July 7, 2003
1888-89, Henry J. Hardenbergh; New York City Landmark.
This building was previously featured here for its "dwarf columns"; the Rube at that time had thought they were carved out of Triassic Red Sandstone, but then thought they might be terra cotta. (In fact at this point he is driving friends crazy with "see that? That's terra cotta! See that? More terra cotta!") But now he is going back to thinking those columns were stone again. ... He's still got a ways to go as a terra-cotta hunter.
We learn in "Terra-Cotta Skyline" that one of the first attempts to use architectural terra cotta in this country was by Richard Upjohn in his Corn Exchange Bank Building of 1853; unfortunately it had been improperly baked in the kilns and was destroyed by frost the first winter! It subsequently had a bad reputation here which James Taylor, an English expert, encountered when he arrived in 1870. He was told by an influential architect:
Taylor went on to become "the Father of American Terra Cotta", eventually founding the New York Architectural Terra Cotta Company (in conjunction with O.B. Potter).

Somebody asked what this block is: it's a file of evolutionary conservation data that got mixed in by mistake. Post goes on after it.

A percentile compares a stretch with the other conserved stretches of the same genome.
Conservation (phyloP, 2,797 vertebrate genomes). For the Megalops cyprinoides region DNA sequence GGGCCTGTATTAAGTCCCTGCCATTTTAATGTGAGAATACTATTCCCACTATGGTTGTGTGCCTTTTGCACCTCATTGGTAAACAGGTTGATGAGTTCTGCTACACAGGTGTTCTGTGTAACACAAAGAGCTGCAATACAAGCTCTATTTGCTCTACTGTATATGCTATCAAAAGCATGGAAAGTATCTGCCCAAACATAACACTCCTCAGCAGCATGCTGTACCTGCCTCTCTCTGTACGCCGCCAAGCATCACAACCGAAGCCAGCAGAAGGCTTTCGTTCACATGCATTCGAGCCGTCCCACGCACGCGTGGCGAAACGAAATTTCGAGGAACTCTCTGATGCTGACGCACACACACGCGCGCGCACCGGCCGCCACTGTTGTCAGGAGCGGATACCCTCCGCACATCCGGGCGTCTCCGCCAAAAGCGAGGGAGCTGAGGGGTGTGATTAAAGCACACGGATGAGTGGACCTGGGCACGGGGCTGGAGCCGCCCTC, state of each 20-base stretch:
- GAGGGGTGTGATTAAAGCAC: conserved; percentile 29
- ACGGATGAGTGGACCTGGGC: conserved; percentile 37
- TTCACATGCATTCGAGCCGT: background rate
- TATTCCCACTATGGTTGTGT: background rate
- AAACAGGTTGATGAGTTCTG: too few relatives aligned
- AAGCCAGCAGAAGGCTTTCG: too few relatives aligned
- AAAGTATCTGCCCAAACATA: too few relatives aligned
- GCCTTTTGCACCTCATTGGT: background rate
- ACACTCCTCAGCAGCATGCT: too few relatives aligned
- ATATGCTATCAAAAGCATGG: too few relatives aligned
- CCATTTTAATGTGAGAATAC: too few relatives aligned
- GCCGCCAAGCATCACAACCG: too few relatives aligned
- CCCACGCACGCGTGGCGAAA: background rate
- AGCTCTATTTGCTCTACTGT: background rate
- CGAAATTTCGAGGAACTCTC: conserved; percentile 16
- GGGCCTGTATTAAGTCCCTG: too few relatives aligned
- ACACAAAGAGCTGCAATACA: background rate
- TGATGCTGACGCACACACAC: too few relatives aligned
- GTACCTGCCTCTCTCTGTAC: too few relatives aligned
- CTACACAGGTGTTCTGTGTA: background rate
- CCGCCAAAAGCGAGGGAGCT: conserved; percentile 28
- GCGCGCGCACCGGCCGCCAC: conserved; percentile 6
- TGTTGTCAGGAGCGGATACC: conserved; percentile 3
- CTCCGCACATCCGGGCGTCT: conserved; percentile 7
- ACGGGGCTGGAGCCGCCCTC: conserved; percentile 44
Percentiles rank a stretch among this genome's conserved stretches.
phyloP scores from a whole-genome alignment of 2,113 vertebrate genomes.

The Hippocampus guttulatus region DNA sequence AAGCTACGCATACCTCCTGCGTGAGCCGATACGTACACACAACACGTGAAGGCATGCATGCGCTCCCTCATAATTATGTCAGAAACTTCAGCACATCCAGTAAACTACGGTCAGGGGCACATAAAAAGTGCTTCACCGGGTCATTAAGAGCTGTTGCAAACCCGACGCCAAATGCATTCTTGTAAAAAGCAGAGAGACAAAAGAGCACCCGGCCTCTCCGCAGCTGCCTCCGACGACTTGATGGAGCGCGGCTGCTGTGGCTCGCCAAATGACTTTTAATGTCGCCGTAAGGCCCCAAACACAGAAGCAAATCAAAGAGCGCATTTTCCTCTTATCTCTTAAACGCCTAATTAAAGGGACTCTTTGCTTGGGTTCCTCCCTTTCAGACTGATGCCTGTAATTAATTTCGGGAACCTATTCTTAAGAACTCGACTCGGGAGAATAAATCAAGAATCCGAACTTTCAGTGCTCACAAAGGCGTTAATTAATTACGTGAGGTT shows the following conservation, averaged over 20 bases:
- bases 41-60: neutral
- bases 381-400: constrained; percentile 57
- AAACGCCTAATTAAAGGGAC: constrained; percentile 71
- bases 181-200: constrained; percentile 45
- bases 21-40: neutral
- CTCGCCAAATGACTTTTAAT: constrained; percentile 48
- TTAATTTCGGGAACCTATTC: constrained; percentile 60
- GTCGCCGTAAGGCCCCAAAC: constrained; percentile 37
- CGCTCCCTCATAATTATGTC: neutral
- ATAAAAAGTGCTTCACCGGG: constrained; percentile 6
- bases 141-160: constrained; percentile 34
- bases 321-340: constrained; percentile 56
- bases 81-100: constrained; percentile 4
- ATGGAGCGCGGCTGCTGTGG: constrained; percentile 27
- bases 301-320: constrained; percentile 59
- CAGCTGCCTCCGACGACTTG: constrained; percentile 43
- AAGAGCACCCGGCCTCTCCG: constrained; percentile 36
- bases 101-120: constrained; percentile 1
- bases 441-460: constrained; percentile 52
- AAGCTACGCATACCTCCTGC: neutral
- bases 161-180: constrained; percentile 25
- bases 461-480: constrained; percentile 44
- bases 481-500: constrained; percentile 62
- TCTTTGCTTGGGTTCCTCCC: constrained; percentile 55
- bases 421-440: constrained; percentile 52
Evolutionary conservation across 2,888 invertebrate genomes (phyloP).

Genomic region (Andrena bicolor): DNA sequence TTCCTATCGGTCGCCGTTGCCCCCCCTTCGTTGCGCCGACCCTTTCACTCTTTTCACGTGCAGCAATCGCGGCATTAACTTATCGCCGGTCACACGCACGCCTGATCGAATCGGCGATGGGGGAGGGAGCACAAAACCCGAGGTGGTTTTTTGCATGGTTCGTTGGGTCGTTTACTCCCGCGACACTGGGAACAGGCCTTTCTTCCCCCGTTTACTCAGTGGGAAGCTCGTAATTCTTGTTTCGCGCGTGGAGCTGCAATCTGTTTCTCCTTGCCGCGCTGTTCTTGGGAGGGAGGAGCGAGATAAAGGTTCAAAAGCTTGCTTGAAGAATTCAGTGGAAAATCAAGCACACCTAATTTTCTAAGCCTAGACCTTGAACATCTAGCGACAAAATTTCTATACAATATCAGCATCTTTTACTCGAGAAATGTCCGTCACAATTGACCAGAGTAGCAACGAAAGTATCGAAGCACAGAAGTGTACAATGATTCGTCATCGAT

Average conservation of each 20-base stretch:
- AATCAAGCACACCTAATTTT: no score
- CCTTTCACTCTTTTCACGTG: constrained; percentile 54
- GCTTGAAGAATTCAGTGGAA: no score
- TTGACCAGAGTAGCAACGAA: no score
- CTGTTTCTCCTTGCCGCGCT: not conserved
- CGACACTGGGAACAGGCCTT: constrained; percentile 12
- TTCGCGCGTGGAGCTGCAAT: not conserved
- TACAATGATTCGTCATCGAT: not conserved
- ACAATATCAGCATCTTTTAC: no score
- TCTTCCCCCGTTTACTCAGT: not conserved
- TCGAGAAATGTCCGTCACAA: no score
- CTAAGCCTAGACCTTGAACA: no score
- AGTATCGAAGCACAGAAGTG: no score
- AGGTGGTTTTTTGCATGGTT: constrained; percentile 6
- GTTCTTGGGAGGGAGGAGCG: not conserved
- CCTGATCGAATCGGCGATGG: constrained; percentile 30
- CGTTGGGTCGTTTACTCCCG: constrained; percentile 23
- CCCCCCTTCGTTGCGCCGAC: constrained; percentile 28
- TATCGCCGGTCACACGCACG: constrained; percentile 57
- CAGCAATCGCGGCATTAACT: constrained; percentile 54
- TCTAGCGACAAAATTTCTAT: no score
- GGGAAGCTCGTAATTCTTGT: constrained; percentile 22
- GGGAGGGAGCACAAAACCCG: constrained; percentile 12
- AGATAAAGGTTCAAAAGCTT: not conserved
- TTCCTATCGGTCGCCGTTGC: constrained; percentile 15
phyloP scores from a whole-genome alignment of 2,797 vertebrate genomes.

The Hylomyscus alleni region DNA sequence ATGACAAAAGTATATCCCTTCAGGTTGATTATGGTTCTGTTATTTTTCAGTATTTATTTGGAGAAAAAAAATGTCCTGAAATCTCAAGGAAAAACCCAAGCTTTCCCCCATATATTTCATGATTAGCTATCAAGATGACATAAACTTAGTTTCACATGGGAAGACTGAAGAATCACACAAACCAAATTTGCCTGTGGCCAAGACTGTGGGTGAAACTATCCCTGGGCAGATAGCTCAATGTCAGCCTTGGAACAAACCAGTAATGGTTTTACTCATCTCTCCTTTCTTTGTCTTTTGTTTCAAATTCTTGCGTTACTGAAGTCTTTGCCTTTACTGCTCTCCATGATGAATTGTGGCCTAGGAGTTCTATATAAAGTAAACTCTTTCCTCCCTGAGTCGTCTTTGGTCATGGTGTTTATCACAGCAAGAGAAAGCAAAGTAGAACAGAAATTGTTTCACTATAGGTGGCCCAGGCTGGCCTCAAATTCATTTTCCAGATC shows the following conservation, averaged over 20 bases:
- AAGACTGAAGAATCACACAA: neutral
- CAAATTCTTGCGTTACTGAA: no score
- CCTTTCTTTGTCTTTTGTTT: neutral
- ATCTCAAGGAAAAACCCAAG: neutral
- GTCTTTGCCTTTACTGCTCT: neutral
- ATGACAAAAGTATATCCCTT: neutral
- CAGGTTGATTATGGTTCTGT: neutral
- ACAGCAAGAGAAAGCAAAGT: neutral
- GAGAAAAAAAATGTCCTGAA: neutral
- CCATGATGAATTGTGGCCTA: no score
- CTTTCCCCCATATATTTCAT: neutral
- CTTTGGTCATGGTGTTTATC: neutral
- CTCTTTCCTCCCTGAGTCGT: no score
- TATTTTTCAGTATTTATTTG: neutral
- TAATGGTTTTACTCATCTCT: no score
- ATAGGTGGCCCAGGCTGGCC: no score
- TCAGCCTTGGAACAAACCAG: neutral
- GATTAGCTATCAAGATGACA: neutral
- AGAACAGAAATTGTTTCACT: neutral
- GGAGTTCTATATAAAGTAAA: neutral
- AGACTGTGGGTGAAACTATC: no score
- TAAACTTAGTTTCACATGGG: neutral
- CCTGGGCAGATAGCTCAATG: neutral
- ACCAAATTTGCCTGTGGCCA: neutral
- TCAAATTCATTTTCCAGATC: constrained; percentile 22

37680 Lafayette Street is one of many monuments in Manhattan to the life's work of James Taylor.
And here would be a proper place to encourage readers to purchase "Terra-Cotta Skyline" to read the full story of Mr. Taylor, and of architectural terra cotta in the U.S., as well as to see outstanding color photography of it (by Peter Mauss) from perspectives and resolutions we will not be able to come close to here. Also, fascinating archival photos and illustrations uncovered by Susan Tunic during her research.
This page requires a 6.0+ browser for the pictures/text to display correctly. If you have an older version of Netscape, Explorer, or AOL, the text will appear cut off and the pictures distorted.